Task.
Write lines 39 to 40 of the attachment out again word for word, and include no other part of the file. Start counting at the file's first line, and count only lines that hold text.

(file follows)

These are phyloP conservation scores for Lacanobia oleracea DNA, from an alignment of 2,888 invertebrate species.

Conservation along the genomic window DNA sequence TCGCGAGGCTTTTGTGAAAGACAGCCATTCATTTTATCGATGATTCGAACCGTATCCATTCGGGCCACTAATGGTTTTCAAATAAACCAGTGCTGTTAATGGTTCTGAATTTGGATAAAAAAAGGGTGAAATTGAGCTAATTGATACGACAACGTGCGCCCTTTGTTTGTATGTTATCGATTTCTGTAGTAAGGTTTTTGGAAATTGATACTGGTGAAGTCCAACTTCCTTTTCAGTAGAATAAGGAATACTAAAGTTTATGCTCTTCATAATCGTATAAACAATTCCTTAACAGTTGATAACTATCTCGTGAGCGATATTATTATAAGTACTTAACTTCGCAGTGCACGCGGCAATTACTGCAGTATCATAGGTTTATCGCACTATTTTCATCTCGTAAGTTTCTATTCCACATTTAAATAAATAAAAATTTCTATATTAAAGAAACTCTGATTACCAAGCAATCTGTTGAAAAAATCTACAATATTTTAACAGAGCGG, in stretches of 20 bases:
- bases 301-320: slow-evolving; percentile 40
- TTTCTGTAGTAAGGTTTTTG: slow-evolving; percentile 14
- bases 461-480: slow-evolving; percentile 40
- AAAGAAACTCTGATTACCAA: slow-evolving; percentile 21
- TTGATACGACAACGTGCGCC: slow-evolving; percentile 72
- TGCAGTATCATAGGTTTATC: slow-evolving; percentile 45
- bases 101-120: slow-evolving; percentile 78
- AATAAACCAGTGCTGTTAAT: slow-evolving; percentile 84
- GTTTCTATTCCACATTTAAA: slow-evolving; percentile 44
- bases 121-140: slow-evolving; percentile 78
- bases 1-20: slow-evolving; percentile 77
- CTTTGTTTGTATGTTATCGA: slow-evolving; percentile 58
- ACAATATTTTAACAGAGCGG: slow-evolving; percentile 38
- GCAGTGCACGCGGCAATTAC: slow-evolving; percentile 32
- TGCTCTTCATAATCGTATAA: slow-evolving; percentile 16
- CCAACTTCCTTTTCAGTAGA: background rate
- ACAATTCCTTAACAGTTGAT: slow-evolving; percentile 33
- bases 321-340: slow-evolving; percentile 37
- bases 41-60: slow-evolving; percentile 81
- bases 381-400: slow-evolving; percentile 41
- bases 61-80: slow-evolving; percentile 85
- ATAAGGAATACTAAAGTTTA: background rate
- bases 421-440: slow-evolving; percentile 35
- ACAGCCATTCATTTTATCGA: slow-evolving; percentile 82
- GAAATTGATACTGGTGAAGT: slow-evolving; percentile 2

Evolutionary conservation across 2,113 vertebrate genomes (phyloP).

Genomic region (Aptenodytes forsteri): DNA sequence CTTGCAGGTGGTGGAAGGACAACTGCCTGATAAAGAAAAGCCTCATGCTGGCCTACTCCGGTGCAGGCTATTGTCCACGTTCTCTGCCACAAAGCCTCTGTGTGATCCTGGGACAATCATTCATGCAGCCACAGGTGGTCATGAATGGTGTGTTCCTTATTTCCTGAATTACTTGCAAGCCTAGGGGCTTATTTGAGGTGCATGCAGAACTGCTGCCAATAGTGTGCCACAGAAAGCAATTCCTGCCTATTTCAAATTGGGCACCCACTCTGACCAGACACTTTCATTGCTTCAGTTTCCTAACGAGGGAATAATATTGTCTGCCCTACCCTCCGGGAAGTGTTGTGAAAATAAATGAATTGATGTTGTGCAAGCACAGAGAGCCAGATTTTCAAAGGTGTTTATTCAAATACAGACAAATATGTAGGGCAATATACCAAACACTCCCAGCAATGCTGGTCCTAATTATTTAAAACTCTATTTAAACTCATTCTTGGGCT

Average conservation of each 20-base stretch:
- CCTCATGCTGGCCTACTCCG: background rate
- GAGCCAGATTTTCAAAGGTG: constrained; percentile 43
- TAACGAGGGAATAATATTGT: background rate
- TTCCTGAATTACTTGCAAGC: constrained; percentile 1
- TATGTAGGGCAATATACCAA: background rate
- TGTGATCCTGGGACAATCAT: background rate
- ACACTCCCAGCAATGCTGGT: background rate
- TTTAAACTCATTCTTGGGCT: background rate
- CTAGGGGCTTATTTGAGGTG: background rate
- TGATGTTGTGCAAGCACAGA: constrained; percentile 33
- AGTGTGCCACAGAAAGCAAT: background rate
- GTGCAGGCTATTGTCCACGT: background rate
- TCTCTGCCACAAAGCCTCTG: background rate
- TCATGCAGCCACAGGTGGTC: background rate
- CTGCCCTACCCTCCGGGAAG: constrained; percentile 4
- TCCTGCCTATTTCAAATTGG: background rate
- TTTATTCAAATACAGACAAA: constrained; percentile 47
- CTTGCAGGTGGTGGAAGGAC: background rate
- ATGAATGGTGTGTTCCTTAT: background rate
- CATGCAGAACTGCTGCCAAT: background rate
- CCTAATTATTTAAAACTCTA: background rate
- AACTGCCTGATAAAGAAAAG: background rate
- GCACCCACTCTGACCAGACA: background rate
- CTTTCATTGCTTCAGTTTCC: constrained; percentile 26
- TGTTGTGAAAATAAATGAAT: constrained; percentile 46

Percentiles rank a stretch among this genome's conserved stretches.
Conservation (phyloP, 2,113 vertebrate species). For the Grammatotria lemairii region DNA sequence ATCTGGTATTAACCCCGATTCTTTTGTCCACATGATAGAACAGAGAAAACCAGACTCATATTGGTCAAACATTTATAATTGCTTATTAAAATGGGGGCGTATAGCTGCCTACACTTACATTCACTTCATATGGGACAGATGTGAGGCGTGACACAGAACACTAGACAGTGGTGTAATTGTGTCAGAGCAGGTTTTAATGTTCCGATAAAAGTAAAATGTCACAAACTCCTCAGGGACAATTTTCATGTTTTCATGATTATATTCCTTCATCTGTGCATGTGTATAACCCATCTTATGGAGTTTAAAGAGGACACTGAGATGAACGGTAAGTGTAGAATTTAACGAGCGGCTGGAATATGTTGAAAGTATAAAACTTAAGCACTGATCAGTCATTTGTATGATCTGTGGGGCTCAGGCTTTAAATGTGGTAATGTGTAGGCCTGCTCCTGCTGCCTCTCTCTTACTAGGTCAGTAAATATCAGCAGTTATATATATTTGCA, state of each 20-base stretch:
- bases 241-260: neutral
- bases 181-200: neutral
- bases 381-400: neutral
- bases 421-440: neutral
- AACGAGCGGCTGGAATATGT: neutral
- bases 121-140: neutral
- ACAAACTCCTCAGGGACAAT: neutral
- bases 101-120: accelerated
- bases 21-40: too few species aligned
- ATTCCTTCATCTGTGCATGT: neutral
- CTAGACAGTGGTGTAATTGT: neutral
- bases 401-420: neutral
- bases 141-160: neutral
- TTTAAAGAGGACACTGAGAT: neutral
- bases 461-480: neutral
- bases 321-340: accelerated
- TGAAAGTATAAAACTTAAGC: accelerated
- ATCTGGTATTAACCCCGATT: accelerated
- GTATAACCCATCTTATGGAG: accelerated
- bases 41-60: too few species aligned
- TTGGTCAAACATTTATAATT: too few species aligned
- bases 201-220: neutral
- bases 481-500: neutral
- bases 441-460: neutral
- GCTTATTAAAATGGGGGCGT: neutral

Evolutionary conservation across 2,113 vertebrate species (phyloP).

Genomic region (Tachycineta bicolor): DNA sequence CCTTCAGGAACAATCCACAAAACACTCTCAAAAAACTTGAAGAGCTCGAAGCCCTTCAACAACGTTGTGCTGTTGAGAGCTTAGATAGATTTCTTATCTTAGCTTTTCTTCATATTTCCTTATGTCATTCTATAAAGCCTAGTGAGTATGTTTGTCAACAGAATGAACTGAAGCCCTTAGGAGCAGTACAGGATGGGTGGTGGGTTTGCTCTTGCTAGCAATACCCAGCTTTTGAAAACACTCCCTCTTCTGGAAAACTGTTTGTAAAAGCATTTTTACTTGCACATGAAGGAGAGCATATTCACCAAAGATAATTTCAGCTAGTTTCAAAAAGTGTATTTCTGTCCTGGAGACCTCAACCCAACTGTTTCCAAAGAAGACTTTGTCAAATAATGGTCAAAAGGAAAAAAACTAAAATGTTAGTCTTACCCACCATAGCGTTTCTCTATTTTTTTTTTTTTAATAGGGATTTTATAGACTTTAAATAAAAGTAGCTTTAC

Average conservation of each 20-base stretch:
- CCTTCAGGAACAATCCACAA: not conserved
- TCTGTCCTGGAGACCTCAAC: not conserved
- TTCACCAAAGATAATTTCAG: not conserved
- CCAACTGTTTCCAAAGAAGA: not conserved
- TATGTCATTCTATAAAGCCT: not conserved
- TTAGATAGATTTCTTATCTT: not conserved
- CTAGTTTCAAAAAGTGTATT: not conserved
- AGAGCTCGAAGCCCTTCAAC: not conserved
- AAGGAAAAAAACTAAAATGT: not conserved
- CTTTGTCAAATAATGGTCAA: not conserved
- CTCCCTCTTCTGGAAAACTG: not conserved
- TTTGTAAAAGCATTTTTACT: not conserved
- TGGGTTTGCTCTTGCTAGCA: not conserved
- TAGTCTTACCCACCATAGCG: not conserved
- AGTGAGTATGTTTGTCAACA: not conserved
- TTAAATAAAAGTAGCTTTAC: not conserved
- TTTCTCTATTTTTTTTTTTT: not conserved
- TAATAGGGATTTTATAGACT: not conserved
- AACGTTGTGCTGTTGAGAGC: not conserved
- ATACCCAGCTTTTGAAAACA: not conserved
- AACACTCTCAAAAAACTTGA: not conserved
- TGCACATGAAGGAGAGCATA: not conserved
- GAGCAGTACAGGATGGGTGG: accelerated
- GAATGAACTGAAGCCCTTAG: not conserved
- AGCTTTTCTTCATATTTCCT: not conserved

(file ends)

- CTAGGGGCTTATTTGAGGTG: background rate
- TGATGTTGTGCAAGCACAGA: constrained; percentile 33